(I am going to explain more about neuro-fatigue in another series of posts. Stay tuned!)

Dizziness and Balance Issues

I seem to have dizziness and balance issues more from the medication I take than because of a brain injury. I get dizzy, if I put myself in an awkward position and then move quickly, and when I say “awkward position” I mean physically not socially. I am constantly awkward socially. That hasn’t changed since youth. Physically, though, this occurs when I’m working in a data center and have to tilt my head weird to find a serial number, if I’m at the dentist, being tilted back in a chair, or if I’m doing photography and put myself in a not-so-normal position for a shot. Bottom line – this doesn’t happen a lot, but I have to be aware that when I’m in those situations that my balance may be an issue.

Other people perceive you much differently if your balance is a mess. They believe you’re drunk or high. They believe you’re damaged. What they don’t see you as is normal.
This isn’t as big an issue for me as it is for other people. I am thankful for that.

Cognitive Deficits (processing things slower than before)

Before my heart attack and death, I learned quickly. Customers hired me because I learned technology quickly, then I could teach it to them. This is still the case, although I admit I am much, much slower than I used to be. (I bill by the hour, so this isn’t entirely bad! Maybe.)
My most obvious deficit is in hearing or the audio processing part of my brain. I went through hearing and vestibular testing about a year after my heart attack. Vestibular testing determines whether you have damage to your inner ear, and can evaluate dizziness and balance. I passed these tests with flying colors, much to the chagrin of my wife, who concluded I ignore her rather than having difficult hearing.

I have difficulty interpreting speech. I am unsure whether I hear well (despite the earlier test) or if my brain is damaged. I frequently ask people to repeat themselves. I have difficulty watching movies without subtitles.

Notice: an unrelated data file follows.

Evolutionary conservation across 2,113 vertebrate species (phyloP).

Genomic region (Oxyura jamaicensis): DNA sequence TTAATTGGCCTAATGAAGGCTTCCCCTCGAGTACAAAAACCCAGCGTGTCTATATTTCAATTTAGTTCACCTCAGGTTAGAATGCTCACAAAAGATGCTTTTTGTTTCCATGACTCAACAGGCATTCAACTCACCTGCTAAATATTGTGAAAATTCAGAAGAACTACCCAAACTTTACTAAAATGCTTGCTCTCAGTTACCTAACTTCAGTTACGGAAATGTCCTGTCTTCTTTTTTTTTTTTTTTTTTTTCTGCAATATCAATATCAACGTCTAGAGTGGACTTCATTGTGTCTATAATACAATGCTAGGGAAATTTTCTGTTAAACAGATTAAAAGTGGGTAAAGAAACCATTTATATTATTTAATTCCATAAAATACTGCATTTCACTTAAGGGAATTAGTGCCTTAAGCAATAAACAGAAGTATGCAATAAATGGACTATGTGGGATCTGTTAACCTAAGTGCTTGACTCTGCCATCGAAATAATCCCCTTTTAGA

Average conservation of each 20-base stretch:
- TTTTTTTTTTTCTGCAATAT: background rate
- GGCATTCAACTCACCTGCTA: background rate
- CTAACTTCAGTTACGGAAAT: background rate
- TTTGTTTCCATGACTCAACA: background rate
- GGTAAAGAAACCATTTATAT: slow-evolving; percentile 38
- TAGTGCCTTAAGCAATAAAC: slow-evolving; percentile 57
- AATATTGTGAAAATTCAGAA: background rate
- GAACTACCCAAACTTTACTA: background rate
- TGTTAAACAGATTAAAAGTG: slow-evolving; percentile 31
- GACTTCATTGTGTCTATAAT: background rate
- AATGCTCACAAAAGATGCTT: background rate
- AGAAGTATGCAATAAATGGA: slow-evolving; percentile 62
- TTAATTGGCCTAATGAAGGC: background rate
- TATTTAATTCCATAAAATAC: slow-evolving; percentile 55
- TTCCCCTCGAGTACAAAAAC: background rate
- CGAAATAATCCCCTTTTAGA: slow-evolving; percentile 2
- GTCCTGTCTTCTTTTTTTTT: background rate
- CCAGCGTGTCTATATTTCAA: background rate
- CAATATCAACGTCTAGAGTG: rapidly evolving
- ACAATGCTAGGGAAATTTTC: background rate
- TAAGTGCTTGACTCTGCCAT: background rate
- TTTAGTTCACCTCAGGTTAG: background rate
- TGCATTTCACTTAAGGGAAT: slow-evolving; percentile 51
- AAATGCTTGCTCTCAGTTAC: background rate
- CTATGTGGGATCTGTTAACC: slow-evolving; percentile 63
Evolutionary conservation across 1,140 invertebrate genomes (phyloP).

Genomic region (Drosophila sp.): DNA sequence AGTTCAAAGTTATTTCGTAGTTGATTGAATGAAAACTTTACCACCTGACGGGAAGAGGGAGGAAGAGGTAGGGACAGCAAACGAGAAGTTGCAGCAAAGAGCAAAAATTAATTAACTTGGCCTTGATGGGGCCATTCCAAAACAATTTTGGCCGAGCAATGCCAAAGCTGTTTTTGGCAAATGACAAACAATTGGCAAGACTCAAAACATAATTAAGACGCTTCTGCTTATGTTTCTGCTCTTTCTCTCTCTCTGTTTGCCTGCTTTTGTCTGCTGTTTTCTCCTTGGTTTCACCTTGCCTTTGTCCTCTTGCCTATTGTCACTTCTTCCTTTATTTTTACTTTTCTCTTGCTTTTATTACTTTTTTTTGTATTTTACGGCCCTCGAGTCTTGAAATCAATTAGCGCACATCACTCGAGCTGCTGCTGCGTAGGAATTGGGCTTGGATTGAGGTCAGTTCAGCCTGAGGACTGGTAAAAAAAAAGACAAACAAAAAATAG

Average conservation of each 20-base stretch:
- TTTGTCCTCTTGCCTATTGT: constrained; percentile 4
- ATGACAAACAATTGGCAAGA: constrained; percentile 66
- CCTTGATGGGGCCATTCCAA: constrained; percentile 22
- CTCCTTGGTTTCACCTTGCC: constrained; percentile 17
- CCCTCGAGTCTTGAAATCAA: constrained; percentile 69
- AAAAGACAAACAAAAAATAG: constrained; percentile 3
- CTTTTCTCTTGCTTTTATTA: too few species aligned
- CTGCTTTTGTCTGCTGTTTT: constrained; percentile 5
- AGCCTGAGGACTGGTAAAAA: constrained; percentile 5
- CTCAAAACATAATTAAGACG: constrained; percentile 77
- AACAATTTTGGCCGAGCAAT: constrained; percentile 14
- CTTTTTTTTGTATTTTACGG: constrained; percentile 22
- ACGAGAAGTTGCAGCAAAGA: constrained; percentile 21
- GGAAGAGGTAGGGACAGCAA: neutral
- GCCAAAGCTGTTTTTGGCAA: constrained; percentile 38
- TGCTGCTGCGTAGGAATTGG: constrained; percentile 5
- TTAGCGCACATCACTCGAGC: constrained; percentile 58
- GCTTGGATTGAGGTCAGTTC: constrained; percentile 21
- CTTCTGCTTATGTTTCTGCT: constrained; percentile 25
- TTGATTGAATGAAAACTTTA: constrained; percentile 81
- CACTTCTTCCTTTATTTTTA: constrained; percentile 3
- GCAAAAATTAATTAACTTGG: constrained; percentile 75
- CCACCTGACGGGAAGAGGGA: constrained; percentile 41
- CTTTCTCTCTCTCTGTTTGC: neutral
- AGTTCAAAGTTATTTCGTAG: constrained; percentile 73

I have much more difficulty now than I’ve ever had in trying to understand someone with an accent. I have spent my career in IT as the guy who always talked to foreigners, as I had no difficulty with other countries’ accents. I spent a couple years in engineering while I was at the University of Nebraska, and in doing so, was around people from India, Pakistan, Malaysia, Persia (Iran, but they referred to themselves as Persian at the time because of politics), Korea – many areas around the world.

Now… I have difficulty understanding them. Worse yet, trying to listen to them and interpret them is exhausting. This is painful – not in a “body ache” kind of way, but in a “this sucks ass” kind of way because when I struggle in understanding people it is a constant reminder of the damage I’ve sustained. I’ve always enjoyed talking to many different people and learning from their experiences. Now it’s a constant source of frustration and remembrance of a life I had but will no more.
I am still trying to figure out how to deal with this part of my life. I am considering going back for another hearing test. Certainly all that punk rock from the 80s did some damage, did it not?

The concept of cognitive deficits brings forth another subject on brain injuries – one that is not on this list. How much we – those of us with brain injuries – try to hide our deficits. I will cover this later.

This has been part one. Part two is here.

Thanks for listening, please leave me some feedback!